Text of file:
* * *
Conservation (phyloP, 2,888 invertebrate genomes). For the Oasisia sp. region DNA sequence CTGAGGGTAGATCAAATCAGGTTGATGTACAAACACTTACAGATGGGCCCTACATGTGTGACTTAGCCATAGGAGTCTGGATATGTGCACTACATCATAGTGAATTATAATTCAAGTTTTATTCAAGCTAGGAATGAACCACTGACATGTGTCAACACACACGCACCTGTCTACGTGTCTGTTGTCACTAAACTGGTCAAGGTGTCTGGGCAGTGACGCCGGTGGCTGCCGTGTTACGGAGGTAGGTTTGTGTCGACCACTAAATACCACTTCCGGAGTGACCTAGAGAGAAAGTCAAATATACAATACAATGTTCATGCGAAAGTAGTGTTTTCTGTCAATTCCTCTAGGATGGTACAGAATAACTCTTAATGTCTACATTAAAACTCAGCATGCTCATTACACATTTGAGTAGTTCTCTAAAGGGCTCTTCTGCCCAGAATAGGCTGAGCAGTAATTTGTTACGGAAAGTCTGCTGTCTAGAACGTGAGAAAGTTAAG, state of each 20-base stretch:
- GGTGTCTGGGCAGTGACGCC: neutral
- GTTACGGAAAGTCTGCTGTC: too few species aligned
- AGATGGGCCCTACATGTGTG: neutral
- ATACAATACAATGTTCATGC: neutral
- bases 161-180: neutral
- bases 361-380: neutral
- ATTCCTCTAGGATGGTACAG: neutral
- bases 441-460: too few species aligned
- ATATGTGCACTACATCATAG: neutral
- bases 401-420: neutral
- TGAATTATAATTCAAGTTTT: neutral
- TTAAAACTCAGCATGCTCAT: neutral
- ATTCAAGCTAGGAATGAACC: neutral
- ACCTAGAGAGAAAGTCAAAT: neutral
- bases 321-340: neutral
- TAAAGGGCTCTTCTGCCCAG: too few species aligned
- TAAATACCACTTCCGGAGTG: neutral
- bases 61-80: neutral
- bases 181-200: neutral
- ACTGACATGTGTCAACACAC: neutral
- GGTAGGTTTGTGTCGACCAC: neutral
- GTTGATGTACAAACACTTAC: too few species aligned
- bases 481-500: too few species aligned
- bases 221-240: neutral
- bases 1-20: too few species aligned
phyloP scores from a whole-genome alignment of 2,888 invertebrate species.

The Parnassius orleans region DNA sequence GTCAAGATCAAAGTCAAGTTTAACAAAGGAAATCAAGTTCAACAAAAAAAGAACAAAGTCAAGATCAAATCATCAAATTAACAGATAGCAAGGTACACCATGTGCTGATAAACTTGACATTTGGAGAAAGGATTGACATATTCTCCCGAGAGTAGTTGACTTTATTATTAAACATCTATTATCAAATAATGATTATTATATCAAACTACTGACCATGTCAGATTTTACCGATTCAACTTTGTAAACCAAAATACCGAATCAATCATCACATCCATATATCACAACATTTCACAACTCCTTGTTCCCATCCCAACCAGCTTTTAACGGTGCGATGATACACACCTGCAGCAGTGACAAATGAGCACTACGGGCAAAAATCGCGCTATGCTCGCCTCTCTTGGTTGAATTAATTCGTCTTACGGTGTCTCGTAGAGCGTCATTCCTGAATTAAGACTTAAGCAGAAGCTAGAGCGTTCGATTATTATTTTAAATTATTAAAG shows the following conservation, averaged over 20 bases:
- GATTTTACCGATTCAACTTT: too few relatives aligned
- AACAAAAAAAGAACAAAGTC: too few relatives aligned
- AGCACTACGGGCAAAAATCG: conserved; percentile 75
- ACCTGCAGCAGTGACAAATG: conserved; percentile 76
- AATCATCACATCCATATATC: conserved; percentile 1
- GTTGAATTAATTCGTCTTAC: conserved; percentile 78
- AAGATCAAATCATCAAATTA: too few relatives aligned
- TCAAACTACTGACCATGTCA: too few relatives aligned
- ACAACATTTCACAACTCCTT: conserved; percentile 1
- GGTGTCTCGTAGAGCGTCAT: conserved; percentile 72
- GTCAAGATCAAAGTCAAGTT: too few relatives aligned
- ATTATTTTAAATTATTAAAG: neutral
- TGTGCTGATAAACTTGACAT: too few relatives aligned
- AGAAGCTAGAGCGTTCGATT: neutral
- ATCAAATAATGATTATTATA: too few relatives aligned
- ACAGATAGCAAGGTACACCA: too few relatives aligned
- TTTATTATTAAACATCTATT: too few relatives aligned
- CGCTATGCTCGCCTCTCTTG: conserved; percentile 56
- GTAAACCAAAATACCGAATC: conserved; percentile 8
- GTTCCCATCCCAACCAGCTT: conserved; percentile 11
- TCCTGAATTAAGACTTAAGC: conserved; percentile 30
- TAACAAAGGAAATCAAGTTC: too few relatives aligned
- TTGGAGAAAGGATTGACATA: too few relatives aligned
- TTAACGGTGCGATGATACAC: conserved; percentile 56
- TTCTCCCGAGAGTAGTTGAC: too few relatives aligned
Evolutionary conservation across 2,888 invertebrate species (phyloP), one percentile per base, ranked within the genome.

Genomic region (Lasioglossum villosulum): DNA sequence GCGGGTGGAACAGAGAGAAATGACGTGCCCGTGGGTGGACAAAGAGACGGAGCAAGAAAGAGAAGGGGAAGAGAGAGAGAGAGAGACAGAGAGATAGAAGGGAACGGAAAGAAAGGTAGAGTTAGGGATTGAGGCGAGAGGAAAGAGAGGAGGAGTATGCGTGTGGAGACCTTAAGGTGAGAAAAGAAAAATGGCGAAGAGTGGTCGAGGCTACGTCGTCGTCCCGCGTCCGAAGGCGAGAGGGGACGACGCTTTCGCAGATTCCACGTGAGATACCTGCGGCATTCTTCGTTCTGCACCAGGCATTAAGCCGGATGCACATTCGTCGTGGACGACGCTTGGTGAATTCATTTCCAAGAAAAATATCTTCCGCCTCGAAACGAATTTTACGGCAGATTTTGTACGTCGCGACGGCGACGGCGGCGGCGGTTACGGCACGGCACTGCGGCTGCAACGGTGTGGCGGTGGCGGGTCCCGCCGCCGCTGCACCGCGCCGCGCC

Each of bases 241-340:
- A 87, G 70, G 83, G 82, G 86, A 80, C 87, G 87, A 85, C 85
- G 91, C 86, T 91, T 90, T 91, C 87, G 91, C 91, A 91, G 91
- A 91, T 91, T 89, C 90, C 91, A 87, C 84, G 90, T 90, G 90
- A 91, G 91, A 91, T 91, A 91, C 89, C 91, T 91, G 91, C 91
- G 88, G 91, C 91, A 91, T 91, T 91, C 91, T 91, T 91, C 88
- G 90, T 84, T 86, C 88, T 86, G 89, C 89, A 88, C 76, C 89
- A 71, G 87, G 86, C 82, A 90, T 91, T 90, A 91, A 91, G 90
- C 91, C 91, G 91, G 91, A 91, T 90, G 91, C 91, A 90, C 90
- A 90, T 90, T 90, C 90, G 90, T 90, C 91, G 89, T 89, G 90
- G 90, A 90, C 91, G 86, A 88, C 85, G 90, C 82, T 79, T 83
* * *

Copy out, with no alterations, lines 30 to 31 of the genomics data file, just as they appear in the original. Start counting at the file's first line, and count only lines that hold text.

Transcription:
- AACAAAAAAAGAACAAAGTC: too few relatives aligned
- AGCACTACGGGCAAAAATCG: conserved; percentile 75